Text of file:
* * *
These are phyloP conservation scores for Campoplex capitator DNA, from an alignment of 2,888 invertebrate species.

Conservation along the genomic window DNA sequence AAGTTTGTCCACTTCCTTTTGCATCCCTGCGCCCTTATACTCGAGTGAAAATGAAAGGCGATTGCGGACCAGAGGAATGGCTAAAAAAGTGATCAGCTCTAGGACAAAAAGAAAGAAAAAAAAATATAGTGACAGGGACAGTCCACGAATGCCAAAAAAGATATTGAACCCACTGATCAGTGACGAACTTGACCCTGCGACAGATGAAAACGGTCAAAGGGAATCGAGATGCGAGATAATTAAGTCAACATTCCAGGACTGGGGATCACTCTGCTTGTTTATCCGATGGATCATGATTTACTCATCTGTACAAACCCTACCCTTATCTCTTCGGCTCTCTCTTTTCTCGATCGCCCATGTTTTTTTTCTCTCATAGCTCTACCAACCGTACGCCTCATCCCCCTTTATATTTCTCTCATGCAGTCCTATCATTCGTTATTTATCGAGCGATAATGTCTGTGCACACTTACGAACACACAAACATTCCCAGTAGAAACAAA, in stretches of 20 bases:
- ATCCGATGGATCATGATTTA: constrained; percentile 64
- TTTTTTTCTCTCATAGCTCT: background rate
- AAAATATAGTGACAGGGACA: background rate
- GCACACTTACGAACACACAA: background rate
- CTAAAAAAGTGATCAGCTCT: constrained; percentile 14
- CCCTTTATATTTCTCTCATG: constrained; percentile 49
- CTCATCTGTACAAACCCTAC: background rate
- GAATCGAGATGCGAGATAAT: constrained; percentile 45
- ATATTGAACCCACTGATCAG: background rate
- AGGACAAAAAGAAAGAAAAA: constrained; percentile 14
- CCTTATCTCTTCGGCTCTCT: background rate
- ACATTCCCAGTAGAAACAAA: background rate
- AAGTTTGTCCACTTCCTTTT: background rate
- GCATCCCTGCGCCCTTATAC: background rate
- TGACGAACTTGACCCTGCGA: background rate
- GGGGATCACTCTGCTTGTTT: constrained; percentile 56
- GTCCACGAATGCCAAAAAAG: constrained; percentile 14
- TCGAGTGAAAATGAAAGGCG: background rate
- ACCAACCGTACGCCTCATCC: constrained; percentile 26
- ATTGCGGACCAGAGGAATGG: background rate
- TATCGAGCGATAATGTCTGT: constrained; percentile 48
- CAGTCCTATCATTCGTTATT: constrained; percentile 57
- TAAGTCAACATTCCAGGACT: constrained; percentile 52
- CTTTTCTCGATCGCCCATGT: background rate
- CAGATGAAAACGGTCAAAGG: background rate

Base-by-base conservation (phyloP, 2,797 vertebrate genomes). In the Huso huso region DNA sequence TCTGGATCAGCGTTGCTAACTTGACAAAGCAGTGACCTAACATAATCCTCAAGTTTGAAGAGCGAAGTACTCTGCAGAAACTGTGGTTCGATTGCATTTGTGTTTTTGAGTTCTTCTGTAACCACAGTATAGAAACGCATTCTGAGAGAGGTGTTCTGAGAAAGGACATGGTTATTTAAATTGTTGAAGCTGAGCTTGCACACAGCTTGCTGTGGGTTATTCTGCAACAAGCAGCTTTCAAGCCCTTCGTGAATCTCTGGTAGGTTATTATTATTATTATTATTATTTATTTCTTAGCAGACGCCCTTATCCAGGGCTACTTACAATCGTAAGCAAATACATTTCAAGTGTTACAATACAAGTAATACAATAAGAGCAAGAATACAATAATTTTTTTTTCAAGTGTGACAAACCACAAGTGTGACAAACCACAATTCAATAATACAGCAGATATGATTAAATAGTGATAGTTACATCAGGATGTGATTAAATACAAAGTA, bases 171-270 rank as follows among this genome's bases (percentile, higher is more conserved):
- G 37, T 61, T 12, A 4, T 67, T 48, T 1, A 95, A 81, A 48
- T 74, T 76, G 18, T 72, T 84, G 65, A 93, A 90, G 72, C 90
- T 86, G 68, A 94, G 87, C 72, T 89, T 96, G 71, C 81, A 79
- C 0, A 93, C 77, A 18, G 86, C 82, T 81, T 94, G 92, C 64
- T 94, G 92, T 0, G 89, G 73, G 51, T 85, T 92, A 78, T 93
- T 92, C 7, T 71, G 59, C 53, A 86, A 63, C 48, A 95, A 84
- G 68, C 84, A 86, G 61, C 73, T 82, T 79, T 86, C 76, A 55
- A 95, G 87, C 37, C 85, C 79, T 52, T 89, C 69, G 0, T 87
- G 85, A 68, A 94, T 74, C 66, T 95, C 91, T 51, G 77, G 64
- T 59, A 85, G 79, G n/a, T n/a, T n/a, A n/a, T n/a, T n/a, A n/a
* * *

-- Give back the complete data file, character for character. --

These are phyloP conservation scores for Campoplex capitator DNA, from an alignment of 2,888 invertebrate species.

Conservation along the genomic window DNA sequence AAGTTTGTCCACTTCCTTTTGCATCCCTGCGCCCTTATACTCGAGTGAAAATGAAAGGCGATTGCGGACCAGAGGAATGGCTAAAAAAGTGATCAGCTCTAGGACAAAAAGAAAGAAAAAAAAATATAGTGACAGGGACAGTCCACGAATGCCAAAAAAGATATTGAACCCACTGATCAGTGACGAACTTGACCCTGCGACAGATGAAAACGGTCAAAGGGAATCGAGATGCGAGATAATTAAGTCAACATTCCAGGACTGGGGATCACTCTGCTTGTTTATCCGATGGATCATGATTTACTCATCTGTACAAACCCTACCCTTATCTCTTCGGCTCTCTCTTTTCTCGATCGCCCATGTTTTTTTTCTCTCATAGCTCTACCAACCGTACGCCTCATCCCCCTTTATATTTCTCTCATGCAGTCCTATCATTCGTTATTTATCGAGCGATAATGTCTGTGCACACTTACGAACACACAAACATTCCCAGTAGAAACAAA, in stretches of 20 bases:
- ATCCGATGGATCATGATTTA: constrained; percentile 64
- TTTTTTTCTCTCATAGCTCT: background rate
- AAAATATAGTGACAGGGACA: background rate
- GCACACTTACGAACACACAA: background rate
- CTAAAAAAGTGATCAGCTCT: constrained; percentile 14
- CCCTTTATATTTCTCTCATG: constrained; percentile 49
- CTCATCTGTACAAACCCTAC: background rate
- GAATCGAGATGCGAGATAAT: constrained; percentile 45
- ATATTGAACCCACTGATCAG: background rate
- AGGACAAAAAGAAAGAAAAA: constrained; percentile 14
- CCTTATCTCTTCGGCTCTCT: background rate
- ACATTCCCAGTAGAAACAAA: background rate
- AAGTTTGTCCACTTCCTTTT: background rate
- GCATCCCTGCGCCCTTATAC: background rate
- TGACGAACTTGACCCTGCGA: background rate
- GGGGATCACTCTGCTTGTTT: constrained; percentile 56
- GTCCACGAATGCCAAAAAAG: constrained; percentile 14
- TCGAGTGAAAATGAAAGGCG: background rate
- ACCAACCGTACGCCTCATCC: constrained; percentile 26
- ATTGCGGACCAGAGGAATGG: background rate
- TATCGAGCGATAATGTCTGT: constrained; percentile 48
- CAGTCCTATCATTCGTTATT: constrained; percentile 57
- TAAGTCAACATTCCAGGACT: constrained; percentile 52
- CTTTTCTCGATCGCCCATGT: background rate
- CAGATGAAAACGGTCAAAGG: background rate

Base-by-base conservation (phyloP, 2,797 vertebrate genomes). In the Huso huso region DNA sequence TCTGGATCAGCGTTGCTAACTTGACAAAGCAGTGACCTAACATAATCCTCAAGTTTGAAGAGCGAAGTACTCTGCAGAAACTGTGGTTCGATTGCATTTGTGTTTTTGAGTTCTTCTGTAACCACAGTATAGAAACGCATTCTGAGAGAGGTGTTCTGAGAAAGGACATGGTTATTTAAATTGTTGAAGCTGAGCTTGCACACAGCTTGCTGTGGGTTATTCTGCAACAAGCAGCTTTCAAGCCCTTCGTGAATCTCTGGTAGGTTATTATTATTATTATTATTATTTATTTCTTAGCAGACGCCCTTATCCAGGGCTACTTACAATCGTAAGCAAATACATTTCAAGTGTTACAATACAAGTAATACAATAAGAGCAAGAATACAATAATTTTTTTTTCAAGTGTGACAAACCACAAGTGTGACAAACCACAATTCAATAATACAGCAGATATGATTAAATAGTGATAGTTACATCAGGATGTGATTAAATACAAAGTA, bases 171-270 rank as follows among this genome's bases (percentile, higher is more conserved):
- G 37, T 61, T 12, A 4, T 67, T 48, T 1, A 95, A 81, A 48
- T 74, T 76, G 18, T 72, T 84, G 65, A 93, A 90, G 72, C 90
- T 86, G 68, A 94, G 87, C 72, T 89, T 96, G 71, C 81, A 79
- C 0, A 93, C 77, A 18, G 86, C 82, T 81, T 94, G 92, C 64
- T 94, G 92, T 0, G 89, G 73, G 51, T 85, T 92, A 78, T 93
- T 92, C 7, T 71, G 59, C 53, A 86, A 63, C 48, A 95, A 84
- G 68, C 84, A 86, G 61, C 73, T 82, T 79, T 86, C 76, A 55
- A 95, G 87, C 37, C 85, C 79, T 52, T 89, C 69, G 0, T 87
- G 85, A 68, A 94, T 74, C 66, T 95, C 91, T 51, G 77, G 64
- T 59, A 85, G 79, G n/a, T n/a, T n/a, A n/a, T n/a, T n/a, A n/a